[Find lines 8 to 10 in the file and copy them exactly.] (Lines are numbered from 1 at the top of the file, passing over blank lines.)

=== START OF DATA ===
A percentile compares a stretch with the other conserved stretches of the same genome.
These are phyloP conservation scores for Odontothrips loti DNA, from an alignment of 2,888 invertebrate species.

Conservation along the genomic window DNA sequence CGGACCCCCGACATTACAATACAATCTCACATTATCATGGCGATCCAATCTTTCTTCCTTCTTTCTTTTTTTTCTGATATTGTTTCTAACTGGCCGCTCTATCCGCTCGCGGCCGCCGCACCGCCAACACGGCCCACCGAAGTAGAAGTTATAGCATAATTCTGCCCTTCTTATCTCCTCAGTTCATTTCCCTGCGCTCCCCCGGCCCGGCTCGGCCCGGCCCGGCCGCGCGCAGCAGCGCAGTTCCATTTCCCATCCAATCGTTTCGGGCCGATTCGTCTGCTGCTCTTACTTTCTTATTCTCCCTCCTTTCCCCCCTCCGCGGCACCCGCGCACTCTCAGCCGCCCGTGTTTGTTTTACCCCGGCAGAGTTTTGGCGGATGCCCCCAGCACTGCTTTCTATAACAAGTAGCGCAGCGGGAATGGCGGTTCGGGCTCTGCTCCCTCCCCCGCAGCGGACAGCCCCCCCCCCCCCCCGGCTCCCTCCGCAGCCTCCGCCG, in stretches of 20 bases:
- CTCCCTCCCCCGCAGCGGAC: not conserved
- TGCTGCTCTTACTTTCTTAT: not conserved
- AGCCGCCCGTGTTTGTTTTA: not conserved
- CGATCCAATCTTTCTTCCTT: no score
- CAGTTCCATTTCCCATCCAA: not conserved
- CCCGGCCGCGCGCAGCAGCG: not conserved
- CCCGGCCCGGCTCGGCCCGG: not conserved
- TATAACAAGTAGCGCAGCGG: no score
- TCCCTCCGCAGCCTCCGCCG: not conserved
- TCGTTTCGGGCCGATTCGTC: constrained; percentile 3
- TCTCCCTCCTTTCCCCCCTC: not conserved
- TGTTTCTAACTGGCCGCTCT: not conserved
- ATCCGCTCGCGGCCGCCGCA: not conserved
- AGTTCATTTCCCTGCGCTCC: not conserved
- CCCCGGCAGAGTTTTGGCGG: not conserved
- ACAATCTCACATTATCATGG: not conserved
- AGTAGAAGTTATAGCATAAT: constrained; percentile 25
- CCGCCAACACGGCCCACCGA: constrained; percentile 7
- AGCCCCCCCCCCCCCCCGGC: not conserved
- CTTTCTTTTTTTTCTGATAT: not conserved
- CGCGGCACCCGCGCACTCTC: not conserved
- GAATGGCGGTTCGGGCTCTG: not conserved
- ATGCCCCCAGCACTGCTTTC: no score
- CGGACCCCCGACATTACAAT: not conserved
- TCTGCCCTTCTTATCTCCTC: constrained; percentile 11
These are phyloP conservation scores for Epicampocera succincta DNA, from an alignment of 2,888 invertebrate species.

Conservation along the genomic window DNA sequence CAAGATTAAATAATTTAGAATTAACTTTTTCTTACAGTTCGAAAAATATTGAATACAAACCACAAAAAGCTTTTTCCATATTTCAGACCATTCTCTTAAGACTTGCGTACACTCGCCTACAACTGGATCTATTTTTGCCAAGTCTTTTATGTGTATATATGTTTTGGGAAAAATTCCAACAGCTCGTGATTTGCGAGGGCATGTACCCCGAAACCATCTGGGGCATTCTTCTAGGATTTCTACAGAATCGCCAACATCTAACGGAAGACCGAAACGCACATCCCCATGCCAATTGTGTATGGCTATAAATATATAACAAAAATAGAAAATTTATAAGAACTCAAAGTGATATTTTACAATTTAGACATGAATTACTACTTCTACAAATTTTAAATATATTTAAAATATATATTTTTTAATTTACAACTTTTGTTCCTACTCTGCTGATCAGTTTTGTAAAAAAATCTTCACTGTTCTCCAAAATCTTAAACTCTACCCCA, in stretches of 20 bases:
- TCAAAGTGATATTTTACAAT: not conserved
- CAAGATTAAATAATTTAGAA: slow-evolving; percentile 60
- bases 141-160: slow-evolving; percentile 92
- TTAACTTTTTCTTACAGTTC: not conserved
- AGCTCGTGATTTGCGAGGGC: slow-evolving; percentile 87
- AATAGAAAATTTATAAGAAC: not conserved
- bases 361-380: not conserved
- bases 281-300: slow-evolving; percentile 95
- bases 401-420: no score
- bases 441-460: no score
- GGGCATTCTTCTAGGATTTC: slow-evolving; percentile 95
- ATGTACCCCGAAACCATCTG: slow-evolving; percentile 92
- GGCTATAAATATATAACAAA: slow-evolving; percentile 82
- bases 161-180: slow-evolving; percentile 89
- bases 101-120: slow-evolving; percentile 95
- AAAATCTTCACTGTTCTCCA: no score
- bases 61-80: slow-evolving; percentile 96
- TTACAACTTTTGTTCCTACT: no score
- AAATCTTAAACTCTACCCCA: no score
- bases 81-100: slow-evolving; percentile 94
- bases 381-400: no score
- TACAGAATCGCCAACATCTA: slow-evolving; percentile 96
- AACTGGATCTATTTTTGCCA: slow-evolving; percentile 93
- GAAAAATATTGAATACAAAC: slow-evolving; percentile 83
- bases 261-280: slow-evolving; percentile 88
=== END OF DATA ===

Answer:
- CAGTTCCATTTCCCATCCAA: not conserved
- CCCGGCCGCGCGCAGCAGCG: not conserved
- CCCGGCCCGGCTCGGCCCGG: not conserved